Do your best to present yourself to God as one approved, a worker who has no need to be ashamed, rightly handling the word of truth (2 Timothy 2:15).
You can tell a lot about a preacher by the Bible he carries. Modern upbeat ministers carry iPads. City preachers often carry thin New Testaments that they can roll up in their hands and use to pound the pulpit, but I once heard a preacher explain why country ministers carried such large Bibles. “When you get to the farm, if you step out of your car with one of those thin Bibles, you’ll probably lose a leg to the ranch dog that will greet you. Country preachers know to carry a Bible large enough to knock Rover silly.” (I just throw dog treats to the other side of the road and run for the porch.)
It’s true, some people use the Word of God like a club and beat up those who disagree with their interpretations. On the other hand, the Hebrew writer explained, “The Word of God is living and active and sharper than any two-edged sword” (Hebrews 4:12). Dr. Lightfoot explained in class that the word translated “sword” (machaira, μάχαιρα) can also refer to a surgeon’s scalpel “piercing to the division of soul and of spirit, of joints and of marrow, and discerning the thoughts and intentions of the heart” (ESV). I like thinking of the Bible as a tool for healing!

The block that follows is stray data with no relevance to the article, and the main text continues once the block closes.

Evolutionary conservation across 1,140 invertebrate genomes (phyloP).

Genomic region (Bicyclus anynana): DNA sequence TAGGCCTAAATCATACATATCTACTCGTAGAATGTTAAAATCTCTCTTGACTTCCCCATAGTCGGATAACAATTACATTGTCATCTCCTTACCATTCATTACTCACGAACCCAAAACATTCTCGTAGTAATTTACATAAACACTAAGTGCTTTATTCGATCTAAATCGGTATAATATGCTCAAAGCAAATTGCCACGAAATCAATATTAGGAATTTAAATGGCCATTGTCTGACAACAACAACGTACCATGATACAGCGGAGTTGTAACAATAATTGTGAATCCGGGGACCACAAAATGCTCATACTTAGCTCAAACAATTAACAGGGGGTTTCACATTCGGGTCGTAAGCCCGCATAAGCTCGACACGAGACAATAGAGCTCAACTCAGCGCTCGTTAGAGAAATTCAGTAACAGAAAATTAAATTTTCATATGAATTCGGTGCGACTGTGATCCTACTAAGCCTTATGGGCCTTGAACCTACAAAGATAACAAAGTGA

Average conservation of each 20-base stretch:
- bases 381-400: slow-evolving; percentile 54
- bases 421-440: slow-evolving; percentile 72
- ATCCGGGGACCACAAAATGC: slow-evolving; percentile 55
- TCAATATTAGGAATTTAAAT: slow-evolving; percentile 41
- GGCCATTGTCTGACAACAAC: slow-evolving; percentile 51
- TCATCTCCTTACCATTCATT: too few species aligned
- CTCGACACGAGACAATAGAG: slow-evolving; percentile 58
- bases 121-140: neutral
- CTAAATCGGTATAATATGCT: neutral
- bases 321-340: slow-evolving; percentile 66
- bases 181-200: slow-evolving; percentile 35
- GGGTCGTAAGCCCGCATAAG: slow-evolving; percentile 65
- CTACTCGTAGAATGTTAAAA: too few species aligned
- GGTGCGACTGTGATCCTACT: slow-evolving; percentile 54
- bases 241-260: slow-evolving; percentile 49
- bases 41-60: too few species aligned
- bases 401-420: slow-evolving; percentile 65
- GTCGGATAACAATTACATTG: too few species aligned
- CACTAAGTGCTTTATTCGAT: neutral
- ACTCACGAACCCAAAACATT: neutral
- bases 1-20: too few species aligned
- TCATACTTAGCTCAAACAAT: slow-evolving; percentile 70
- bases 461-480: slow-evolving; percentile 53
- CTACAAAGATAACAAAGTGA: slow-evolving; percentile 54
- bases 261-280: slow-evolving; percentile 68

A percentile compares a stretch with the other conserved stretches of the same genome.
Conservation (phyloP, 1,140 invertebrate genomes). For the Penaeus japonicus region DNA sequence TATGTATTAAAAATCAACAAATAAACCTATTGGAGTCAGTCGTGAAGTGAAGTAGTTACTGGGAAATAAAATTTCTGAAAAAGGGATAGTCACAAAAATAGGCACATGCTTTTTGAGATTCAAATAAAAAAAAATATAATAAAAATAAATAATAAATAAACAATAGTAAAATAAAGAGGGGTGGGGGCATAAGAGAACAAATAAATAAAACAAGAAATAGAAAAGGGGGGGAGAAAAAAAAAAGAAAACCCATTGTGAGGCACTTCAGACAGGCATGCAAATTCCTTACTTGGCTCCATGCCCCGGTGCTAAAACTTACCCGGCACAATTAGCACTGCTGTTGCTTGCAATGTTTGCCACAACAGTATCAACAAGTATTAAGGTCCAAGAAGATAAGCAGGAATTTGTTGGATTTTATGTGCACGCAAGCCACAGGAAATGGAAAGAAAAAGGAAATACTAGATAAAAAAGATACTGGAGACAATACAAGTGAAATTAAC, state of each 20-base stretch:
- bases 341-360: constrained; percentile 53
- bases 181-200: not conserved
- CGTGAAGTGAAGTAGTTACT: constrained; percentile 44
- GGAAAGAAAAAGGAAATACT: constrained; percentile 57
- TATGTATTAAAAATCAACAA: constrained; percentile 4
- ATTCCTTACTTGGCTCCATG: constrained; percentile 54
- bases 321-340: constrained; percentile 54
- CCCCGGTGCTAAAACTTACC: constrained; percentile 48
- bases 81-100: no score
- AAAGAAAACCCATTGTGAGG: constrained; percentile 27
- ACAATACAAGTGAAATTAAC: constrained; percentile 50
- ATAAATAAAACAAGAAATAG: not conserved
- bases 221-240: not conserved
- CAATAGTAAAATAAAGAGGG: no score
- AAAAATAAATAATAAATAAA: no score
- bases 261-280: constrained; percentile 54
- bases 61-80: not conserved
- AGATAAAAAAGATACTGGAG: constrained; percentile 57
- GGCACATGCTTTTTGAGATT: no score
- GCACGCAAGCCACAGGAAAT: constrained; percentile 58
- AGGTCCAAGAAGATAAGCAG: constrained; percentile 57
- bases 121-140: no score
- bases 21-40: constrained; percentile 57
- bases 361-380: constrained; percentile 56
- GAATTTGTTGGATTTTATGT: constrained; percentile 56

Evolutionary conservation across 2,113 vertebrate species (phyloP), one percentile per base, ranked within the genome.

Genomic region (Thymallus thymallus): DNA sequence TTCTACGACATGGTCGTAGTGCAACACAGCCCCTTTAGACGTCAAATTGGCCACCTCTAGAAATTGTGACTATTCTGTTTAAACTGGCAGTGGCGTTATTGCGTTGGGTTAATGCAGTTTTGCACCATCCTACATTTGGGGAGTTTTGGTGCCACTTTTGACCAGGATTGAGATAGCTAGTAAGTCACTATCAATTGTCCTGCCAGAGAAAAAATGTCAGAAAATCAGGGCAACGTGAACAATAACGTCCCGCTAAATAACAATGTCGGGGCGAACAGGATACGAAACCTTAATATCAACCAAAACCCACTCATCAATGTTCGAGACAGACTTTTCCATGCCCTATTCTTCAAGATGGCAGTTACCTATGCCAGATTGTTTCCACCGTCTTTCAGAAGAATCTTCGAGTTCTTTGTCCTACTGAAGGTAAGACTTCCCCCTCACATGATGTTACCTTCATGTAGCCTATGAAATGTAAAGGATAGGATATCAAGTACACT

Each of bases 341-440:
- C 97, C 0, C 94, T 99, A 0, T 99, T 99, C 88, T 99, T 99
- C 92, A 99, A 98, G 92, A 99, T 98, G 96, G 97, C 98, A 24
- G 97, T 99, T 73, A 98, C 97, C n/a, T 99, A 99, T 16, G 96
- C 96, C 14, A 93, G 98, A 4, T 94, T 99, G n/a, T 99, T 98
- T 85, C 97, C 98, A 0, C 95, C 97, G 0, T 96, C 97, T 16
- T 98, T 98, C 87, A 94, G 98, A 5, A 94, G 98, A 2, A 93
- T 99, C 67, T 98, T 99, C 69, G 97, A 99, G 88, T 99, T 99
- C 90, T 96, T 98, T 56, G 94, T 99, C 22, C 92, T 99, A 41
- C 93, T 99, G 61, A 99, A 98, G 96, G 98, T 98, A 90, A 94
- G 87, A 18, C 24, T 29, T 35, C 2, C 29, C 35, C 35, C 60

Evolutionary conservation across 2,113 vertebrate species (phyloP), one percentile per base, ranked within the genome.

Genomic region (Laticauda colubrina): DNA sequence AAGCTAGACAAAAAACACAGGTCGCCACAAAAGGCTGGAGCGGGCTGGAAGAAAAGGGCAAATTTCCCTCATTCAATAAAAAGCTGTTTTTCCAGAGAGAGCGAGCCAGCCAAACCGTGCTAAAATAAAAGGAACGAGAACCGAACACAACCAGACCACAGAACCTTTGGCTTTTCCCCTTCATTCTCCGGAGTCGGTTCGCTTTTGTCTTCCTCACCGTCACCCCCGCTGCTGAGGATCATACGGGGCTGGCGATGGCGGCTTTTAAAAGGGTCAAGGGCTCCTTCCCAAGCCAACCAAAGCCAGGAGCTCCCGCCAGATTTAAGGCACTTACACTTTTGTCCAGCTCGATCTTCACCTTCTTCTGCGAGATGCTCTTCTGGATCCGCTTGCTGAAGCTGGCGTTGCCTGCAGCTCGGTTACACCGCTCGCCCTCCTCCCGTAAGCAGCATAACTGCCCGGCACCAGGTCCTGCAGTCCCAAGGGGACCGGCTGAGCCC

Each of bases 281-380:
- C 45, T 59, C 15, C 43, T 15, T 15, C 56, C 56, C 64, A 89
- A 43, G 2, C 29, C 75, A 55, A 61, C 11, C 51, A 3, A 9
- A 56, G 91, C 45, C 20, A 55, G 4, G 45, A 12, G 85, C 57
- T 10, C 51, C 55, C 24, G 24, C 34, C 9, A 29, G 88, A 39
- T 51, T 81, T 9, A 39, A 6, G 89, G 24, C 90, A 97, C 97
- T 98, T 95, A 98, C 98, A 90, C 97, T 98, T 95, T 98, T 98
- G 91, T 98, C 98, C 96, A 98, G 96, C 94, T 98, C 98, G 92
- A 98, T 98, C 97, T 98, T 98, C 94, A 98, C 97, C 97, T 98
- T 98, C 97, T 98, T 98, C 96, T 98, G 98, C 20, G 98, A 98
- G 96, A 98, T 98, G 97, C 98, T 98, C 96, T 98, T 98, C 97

In his last letter, the Apostle Paul encouraged Timothy to be a careful worker “rightly handling the word of truth” (2 Timothy 2:15). This is the only place in the New Testament this relatively rare word translated “rightly handling,” orthotomeo (ὀρθοτομέω), is found. We have a number of English words based on the prefix ortho-which means “straight” (orthodontics, orthopedic, and orthodoxy are just some examples). Combined with -tomeo which means “to cut,” ortotomeo means “to cut straight.”
This word is found twice in the Greek translation of Proverbs in the Old Testament in the context of road construction where trees are cut down and the path leveled:
In all your ways acknowledge him,
and he will make straight your paths (Proverbs 3:6).
The righteousness of the blameless keeps his way straight (Proverbs 11:5).
So how does this apply to us? The Greek Lexicon explains:
Then [ortotomeo] would probably mean guide the word of truth along a straight path (like a road that goes straight to its goal), without being turned aside by wordy debates or impious talk 2 Timothy 2:15.
Next time you prepare to teach a Bible class, put on your hardhat, and grab your chainsaw! Careful teachers make it easy for their students to understand the correct interpretation.